3 DECEMBER 1948, Page 15

Sm,—That reorganisation of the curriculum, whicii the new system of

external examinations demands, will be onerous, and will call for hard thinking and skilful planning The imposition of a minimum age before which no candidate will be allowed to take any external examination makes it more complicated. The impatience of the Headmaster of Tonbridge is understandable. There is however, another side to the question, which cannot be disregarded. This minimum age limit was a compromLse arrived at by the 'Secondary Schools Examinations Council to meet the situation as it is. The Education Act envisages new types of secondary schools, the development of which, it was rightly felt, must not be influenced by the demands of external examinations, particularly of MI examination of School Certificate type. At a time when the principle of parity of conditions, and even parity of esteem, is urged by so many, it was not feasible simply to forbid the new secondary schools to take an examination which grammar schools were allowed to take. The only way out was to fix a minimum age limit. Further, if the examination had been open to the pupils of the new secondary schools, so many would have tried to take it that the standard of the examination would inevitably have had to be so lowered that the quality of work in grammar schools would have been adversely affected. This being the situation, it is foolish to think that, as a result of pressure, the Minister of Education will agree to go back on Circular 168. It would be wise to accept the minimum age limit and to concentrate on the vital problem to which it gives rise.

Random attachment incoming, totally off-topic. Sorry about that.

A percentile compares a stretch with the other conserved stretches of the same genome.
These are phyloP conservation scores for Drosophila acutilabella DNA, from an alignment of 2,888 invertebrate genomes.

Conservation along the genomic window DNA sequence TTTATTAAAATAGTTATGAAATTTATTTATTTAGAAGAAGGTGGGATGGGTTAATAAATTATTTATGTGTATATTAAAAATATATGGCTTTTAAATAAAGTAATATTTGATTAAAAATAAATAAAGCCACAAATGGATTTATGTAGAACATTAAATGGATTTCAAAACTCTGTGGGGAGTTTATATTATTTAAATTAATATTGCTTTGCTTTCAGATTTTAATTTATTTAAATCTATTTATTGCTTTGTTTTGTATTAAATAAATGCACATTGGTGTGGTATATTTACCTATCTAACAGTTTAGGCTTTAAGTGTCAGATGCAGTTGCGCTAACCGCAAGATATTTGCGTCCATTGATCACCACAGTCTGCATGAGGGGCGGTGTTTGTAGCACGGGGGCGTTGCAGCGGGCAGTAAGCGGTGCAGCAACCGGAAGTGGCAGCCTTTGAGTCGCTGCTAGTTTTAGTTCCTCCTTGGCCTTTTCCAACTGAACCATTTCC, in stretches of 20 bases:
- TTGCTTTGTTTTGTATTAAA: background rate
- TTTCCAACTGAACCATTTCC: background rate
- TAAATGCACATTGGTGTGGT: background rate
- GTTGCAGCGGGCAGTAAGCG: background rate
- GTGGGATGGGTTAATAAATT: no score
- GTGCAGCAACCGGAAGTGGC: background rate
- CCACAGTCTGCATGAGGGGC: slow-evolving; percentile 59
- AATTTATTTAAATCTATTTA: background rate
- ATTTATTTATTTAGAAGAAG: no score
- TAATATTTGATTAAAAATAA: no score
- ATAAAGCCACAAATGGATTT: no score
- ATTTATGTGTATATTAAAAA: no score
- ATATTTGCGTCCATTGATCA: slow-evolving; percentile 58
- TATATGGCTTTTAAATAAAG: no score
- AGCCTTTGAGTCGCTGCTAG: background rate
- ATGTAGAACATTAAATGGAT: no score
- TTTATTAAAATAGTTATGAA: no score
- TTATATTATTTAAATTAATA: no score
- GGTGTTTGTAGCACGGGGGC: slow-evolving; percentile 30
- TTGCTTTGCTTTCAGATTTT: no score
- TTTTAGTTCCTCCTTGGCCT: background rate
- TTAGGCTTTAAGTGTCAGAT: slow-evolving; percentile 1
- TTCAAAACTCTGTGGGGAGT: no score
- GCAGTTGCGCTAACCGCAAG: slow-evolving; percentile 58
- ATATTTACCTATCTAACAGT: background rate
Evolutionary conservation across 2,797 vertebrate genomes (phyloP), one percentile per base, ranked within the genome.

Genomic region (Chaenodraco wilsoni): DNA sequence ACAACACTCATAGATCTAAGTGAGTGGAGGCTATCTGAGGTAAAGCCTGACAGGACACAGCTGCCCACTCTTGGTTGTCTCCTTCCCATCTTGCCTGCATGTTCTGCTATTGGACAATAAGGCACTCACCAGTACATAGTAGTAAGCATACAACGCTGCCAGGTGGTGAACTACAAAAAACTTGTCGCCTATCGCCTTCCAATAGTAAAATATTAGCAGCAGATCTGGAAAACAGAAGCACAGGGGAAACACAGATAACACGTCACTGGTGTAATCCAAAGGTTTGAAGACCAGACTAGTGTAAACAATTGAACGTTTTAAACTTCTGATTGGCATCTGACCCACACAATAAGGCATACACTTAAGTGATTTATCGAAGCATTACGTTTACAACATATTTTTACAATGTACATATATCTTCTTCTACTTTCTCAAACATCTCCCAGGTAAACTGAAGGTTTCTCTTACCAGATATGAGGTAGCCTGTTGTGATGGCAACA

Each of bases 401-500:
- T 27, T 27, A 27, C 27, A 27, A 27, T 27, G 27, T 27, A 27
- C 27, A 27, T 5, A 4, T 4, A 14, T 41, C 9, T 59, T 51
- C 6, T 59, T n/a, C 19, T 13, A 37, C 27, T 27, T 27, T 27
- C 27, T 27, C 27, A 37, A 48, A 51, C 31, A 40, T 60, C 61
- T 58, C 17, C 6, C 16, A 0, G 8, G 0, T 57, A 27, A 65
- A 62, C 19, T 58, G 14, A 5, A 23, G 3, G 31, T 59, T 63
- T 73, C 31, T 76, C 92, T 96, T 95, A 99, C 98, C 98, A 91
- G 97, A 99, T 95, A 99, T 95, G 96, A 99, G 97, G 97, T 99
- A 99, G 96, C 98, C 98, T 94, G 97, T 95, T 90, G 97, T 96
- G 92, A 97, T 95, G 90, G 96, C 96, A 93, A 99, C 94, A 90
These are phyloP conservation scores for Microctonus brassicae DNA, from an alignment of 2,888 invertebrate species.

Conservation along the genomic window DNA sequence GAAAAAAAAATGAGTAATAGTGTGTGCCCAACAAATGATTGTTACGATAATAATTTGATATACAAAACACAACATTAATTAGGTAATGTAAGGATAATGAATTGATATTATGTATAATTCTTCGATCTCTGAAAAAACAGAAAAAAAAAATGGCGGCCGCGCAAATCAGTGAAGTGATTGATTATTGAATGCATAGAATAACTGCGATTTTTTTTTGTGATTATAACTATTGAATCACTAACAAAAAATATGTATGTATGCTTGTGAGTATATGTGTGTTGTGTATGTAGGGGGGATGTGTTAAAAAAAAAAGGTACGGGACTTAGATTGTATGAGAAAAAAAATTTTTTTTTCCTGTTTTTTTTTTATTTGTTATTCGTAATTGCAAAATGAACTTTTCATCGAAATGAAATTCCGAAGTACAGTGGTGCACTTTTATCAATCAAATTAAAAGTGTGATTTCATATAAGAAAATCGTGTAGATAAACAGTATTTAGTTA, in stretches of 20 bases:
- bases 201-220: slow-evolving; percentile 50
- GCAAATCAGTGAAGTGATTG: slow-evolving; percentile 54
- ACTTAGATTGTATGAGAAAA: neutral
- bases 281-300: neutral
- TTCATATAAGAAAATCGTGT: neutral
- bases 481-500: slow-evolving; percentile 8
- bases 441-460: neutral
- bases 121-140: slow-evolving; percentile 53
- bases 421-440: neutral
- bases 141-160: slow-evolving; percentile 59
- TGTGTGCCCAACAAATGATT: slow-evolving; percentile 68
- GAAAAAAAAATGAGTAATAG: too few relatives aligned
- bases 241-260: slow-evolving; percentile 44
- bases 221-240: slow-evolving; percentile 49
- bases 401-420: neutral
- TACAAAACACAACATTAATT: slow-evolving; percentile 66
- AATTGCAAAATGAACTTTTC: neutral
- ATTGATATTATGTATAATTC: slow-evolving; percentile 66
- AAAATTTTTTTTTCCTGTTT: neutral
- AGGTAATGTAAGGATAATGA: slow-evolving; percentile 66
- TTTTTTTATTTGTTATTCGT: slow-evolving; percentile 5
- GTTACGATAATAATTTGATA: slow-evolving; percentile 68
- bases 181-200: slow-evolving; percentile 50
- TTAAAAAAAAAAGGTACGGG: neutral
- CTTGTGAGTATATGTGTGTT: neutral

If the universities and professional bodies make the wrong sort of demands, they will wreck the new examination system at its inception, and render it impossible for the schools to make it work. The universities cannot any longer ask for a matriculation qualification of the present School Certificate " credits " type, for this reason : if boys going to universities or preparing themselves for many professional occupations are to have a sixth-form course, which will enlarge their culture and will not involve undue specialisation, many of them must pass into the sixth form at an age before they are allowed to take an external examination. The qualifications demanded by universities and professional bodies must, therefore, be based on work appropriate to a sixth form, and possible to organise on present staff ratios at sixth-form level. The Headmasters' Conference has proposed the following: two subjects at advanced standard, together with two general papers, one of which would test ability in the use of the English language. The first would ensure that the potential university candidate was of an intellectual calibre to read his chosen subject or ' subjects at the university ; the second would test, far more effectively than the School Certificate does, whether or not he has a background of general culture. If the universities would agree to accept these qualifica- tions, the existence of a minimum age limit would cease to matter very much. Indeed a later examination age for all will, I believe, prove, in the long run, to be beneficial both to the development of the curriculum in the main school and to' sixth-form studies.—Yours faithfully,

Bishop Wordsworth's School, Salisbury. F. C. HAPPOLD.